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A career in Pastry?

post #1 of 4
Thread Starter 

Hi everyone, Im new here and I want to ask you guys whether or not I should pursuit a career in Pastry.

 

I am a 22 y/o girl with a Bachelor degree in Business. When I graduated from high school in the States, I was not sure about what I want to do with my life but since I come from a family with a very strong business background and I thought it was a safe choice, I went to Business school. However, after half a year of working in the real world, I find no passion in what I do and so I decided to quit my recent job as a sales executive at a real estate company. To be honest, I come from a privileged family so I don't have the pressure of making money to support myself and my family. However, I do want to establish a career for myself where I find excitement and passion in what I do.

 

Right now I am considering going to Pastry school but I'm not really confident in myself. Honestly, I have never cooked in my life because I have maids at home. But I've always been fascinated by sweets and how people are able to create so many amazing pieces from such simple ingredients. My goal is to open a bakery chain of my own or at least a franchised chain in the future. But I'm really afraid that just an interest is not enough to realize my dream. Of course I'm willing to study hard but the problem I have is there isn't any good culinary school in my country and I would have to go abroad if I wanna learn something, but the maximum time I can go is only one year. I've done research on pastry courses in Paris and found Le Cordon Bleu offers a Diploma program for 9 months and there is also Lenotre School. There are many good school in the States also but the reason I prefer Paris is because I wanna use the time there to learn some French as well. But of course I am open to other options if they're better off.

 

So what do you guys think? Should I go for it or not? Does it require a lot a skills to open a bakery? Would 1 year possibly be enough for someone who knows nothing? Sorry for such a long post but I hope you can take some time to read through this and give me some advices from your experiences. Thank you so much in advance!

post #2 of 4

Before you spend any money, I suggest you earn some.

 

Please, please, pretty please, go and work in a bakery or confectionary shop for a few months or a year.

 

If you want to start up a business with absolutely no background or previous knowledge in it, lots of people will want your money.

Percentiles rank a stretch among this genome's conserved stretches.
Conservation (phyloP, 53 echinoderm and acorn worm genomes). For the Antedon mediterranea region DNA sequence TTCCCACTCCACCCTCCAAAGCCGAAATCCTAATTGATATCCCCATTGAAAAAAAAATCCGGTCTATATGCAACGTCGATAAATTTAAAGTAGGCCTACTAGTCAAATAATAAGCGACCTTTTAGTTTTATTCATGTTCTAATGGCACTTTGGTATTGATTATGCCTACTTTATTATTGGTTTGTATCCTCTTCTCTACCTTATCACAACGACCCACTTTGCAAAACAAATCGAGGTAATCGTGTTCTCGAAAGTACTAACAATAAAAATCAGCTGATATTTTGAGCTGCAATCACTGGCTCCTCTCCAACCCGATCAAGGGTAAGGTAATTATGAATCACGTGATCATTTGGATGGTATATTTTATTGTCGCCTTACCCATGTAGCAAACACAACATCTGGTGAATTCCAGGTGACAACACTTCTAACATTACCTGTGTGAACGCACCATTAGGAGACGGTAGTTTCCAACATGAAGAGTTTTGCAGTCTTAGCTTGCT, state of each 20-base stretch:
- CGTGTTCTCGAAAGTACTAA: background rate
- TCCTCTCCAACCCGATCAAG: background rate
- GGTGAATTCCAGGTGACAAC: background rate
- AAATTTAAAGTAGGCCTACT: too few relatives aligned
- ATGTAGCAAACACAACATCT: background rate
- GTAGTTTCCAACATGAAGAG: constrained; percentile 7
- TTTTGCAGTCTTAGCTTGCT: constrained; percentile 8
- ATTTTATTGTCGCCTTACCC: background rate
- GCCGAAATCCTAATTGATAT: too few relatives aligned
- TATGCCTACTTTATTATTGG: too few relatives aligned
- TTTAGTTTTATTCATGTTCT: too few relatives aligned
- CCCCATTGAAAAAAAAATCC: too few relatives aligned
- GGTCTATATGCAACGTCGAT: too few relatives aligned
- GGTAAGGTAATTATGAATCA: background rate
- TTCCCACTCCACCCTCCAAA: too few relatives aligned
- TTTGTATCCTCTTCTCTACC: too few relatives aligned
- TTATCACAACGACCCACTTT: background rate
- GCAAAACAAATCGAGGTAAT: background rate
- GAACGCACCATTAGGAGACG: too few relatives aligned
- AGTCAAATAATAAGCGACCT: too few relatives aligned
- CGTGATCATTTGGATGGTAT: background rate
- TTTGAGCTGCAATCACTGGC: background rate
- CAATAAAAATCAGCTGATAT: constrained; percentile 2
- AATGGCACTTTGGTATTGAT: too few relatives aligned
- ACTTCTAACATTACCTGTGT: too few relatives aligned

Be prepared for them....................

...."This whole reality thing is really not what I expected it would be"......
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...."This whole reality thing is really not what I expected it would be"......
Reply
post #3 of 4

Amy99:

I concur with FoodPump!  Get a job at a bakery, and see if you like lifting 50 lb. sacks of flour, sugar, etc., to fill the bins, lift heavy mixing bowls of dough, wash the sheet pans, pulling out hot Baker's racks at 500F,  depanning hot bread from those 500F bread pans, fry donuts, work the graveyard-shift, etc. I'm not saying that you will be doing those same tasks, but you might be.

 

Some hotels and resorts might be hiring entry-level Assistant Pastry Cooks, Pastry Cooks, Assistant Bakers, Bakers. However, it might behoove you to gain some work experience, and possibly some education, before applying for those jobs.

 

There are 4 excellent Pastry Arts programs in the U.S.:

Community Colleges:

GRCC

Schoolcraft College

Private Schools:

Notter School of Pastry Arts

French Pastry School

 

If you are still bound and determined to go to France, AVOID Le Cordon Bleu[Do some research online about the class-action lawsuits against LCB]!

Consider these 2 schools:

Ecole Bellouet Conseil

Ecole National Superieure de la Patisserie

 

See this thread.

 

Good luck. chef.gif

Buttercup: You mock my pain!
Man in Black: Life is pain, Highness! Anyone who says differently is selling something. -- The Princess Bride
Miracle Max: Sonny, true love is the greatest thing, in the world-except for a nice MLT - mutton, lettuce and tomato sandwich, where the mutton is nice and lean...
Reply
Buttercup: You mock my pain!
Man in Black: Life is pain, Highness! Anyone who says differently is selling something. -- The Princess Bride
Miracle Max: Sonny, true love is the greatest thing, in the world-except for a nice MLT - mutton, lettuce and tomato sandwich, where the mutton is nice and lean...
Reply
post #4 of 4
Hi Unknown cook, I'm actually looking into schools in Paris and I've been looking at going to Ecole bellouet conseil and i noticed that you suggested it, can you tell me why?
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